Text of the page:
According to him, “We must increase our productivity and production capacity and investment drive for Foreign Direct Investment (FDI). With deregulation, more investment will also come in.

“Initially, Nigeria can expect a tough transition on deregulated petrol. It will reduce the arbitrage and incentive for smuggling as price parity will be achieved and as such, our demand will drop.”

The success of any government intervention programs rests on having proper oversight and participation of civil society.

So, the current hardship occasioned by the removal of subsidy would only make life more unbearable for Nigerians and increase desperation to seek greener pastures abroad.

“Even before the removal of the subsidy, are Nigerians not leaving the country? The current situation would only leave more people attempting to leave, it is clear. I mean it is apparent inflation would rise, because prices of everything is up”.

“The government should assemble a committee of key civil society organisations to oversee the investment of these funds.

“Unlike the fuel subsidy itself, these programmes should be targeted toward helping the poor including programmes to reduce maternal and infant mortality and improve road quality and access. Most importantly, the programmes must be tied to Nigeria’s overall development goals,” Usen Udofia, an economist, said.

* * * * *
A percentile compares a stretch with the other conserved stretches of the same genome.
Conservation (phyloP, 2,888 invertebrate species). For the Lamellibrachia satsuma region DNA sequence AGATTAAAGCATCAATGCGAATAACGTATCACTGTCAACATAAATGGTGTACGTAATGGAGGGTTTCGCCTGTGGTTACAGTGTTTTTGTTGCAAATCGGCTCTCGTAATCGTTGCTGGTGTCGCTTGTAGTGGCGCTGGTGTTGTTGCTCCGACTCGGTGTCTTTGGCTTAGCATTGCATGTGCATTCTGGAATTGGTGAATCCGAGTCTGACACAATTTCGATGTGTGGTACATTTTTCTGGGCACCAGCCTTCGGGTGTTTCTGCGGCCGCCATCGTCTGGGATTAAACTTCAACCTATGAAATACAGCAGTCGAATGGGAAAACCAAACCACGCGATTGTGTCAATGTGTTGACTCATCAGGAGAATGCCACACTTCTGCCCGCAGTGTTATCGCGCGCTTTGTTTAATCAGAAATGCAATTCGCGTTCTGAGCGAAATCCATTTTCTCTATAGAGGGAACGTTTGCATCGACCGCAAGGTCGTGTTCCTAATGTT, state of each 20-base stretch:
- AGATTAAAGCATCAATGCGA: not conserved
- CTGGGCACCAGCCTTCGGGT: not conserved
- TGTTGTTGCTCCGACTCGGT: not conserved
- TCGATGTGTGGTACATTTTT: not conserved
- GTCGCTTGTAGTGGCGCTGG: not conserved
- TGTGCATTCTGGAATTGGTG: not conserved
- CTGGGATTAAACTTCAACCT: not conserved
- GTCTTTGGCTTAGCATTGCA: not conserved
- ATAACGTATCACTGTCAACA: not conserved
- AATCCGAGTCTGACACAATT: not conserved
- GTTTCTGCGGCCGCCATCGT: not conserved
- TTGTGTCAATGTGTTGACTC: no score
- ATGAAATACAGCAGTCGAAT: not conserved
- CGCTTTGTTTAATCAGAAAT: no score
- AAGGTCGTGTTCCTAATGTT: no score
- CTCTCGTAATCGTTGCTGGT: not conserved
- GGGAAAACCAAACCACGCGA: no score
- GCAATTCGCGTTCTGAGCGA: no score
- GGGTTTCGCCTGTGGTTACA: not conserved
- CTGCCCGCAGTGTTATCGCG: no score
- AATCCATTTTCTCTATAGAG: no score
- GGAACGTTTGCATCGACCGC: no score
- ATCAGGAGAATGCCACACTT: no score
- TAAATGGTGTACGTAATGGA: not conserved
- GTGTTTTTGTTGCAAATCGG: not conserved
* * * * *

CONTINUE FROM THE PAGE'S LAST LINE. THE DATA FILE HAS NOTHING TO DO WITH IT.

Idowu Omolegan, lawyer and public affairs analyst, said he does not think the government will implement any programme to alleviate the suffering of Nigerians, stressing that experience from the past shows that government does not keep promises.

He further said that desperation to leave the country, especially among the youth is at all time high, adding that the current government policy will further heighten it.

“If you have the chance would you not leave? But, I don’t think the Tinubu administration would do anything to alleviate the suffering of Nigerians. They have promised; let watch and see.

“I mean you would have expected there should be a clear programme or government intervention, aimed at reducing people’s suffering this period. The prices of everything is up.

“It is just the character of our leaders and previous governments and I would not be surprised if this is the same,” he said.

Source: Business Day